British Geological Survey starts building heat pump ‘living laboratory’

BGS heat pump
(Image: Sebastian Czapnik via

The British Geological Survey (BGS) has begun construction of a geothermal heat pump project at its headquarters in Keyworth, Nottinghamshire.

The £1.7m renewable energy system – the largest of its kind in Rushcliffe and the first to be installed on the UK Research and Innovation (UKRI) estate – will involve the removal of gas boilers and will heat two buildings on the Keyworth site, where more than 400 members of staff work, including tenants and non-BGS staff.

The project will involve drilling a total of 28 boreholes to a depth of 225m.

BSG said the system will help the organisation save approximately 30 tonnes of carbon dioxide (CO2e) a year and reduce its heating bill.

BGS heat pump
Breaking ground ceremony. Left to right: Sami Massum (BGS), David Boon (BGS), councillor Rob Inglis, Michelle Bentham, (BGS), Mark Thorpe (Pick Everard), Ross Goodband (Pick Everard), Ruth Edwards MP, Daniel Crow (BGS), Gershwyn Soanes (BGS), Andrew McConnochie (BGS), Mike Potter (NERC), James Howell (NERC) and Edward Leddy-Owen. (Image: BGS/UKRI)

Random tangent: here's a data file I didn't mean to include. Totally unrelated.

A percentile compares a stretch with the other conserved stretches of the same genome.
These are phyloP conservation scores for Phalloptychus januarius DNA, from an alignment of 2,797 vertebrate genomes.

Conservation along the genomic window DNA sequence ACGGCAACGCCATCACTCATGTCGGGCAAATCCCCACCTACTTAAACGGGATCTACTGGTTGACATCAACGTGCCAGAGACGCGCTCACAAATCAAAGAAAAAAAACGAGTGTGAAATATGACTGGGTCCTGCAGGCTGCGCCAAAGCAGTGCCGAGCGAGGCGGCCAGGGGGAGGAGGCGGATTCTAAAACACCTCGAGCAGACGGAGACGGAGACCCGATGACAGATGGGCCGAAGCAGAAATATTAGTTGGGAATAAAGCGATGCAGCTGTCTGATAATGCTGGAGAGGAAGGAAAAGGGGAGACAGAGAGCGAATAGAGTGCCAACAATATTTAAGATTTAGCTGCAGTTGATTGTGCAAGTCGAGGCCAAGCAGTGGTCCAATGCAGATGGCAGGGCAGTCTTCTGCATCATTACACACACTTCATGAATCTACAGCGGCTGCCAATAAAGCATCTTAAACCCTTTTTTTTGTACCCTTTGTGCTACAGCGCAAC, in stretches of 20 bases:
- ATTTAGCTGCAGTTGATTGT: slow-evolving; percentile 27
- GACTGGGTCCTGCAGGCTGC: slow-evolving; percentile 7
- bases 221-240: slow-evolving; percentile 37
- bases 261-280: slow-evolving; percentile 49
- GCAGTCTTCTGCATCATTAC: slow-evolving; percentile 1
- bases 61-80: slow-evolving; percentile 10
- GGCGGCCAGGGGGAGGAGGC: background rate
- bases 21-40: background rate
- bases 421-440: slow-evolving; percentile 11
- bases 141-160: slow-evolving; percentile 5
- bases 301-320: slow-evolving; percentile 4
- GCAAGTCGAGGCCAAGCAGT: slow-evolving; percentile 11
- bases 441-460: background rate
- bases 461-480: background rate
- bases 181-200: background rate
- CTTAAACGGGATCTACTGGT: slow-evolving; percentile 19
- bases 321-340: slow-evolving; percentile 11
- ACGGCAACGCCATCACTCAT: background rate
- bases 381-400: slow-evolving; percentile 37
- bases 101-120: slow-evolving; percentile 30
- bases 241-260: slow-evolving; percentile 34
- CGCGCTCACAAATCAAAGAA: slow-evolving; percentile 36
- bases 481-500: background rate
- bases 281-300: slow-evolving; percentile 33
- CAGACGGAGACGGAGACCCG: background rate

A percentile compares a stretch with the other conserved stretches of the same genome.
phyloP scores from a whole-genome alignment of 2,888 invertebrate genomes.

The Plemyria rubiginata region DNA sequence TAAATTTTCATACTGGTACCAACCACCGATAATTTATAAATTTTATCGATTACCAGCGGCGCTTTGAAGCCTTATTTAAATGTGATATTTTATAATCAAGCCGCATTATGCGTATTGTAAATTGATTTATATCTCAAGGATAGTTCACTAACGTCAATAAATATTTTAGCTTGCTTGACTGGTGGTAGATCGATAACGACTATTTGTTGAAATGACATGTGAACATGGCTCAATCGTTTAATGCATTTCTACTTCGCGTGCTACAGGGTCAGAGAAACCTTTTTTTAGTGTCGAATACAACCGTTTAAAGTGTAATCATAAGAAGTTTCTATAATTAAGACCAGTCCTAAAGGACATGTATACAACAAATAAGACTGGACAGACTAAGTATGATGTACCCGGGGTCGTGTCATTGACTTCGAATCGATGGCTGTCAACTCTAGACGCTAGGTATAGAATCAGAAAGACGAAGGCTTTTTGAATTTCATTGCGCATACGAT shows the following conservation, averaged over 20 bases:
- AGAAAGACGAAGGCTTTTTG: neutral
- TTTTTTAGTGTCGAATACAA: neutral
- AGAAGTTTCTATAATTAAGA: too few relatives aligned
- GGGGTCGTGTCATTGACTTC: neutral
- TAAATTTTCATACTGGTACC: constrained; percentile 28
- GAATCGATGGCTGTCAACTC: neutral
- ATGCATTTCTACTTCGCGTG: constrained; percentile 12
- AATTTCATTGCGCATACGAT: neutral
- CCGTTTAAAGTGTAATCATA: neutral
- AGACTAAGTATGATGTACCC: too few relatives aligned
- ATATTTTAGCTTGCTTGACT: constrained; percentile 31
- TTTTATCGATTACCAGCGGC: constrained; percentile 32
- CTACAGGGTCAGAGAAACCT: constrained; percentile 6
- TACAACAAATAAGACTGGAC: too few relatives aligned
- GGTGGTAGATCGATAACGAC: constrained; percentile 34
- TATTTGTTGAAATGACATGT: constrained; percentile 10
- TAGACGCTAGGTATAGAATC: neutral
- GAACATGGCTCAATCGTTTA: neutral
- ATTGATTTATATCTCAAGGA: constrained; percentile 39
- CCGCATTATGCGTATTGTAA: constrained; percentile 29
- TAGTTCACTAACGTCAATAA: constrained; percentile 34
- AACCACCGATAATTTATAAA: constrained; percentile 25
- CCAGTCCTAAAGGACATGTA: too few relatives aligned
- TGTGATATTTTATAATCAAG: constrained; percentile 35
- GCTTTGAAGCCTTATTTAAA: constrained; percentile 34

A ‘living laboratory’

BSG said the project will constitute a ‘living laboratory’, with state-of-the-art sensors deployed in the heat extraction boreholes and buildings. 

The heating system’s advanced monitoring will be able to assess the running costs and efficiency of the heat pumps and provide a case study for other organisations, such as schools and hospitals, that are thinking of switching from fossil fuel boilers to heat pumps.

The installation of the ground-source heat pump is part of a wider project to help achieve UKRI’s aim of reaching net zero by 2040. In 2022 it installed 1,000 solar panels above BGS’s car parking area. 

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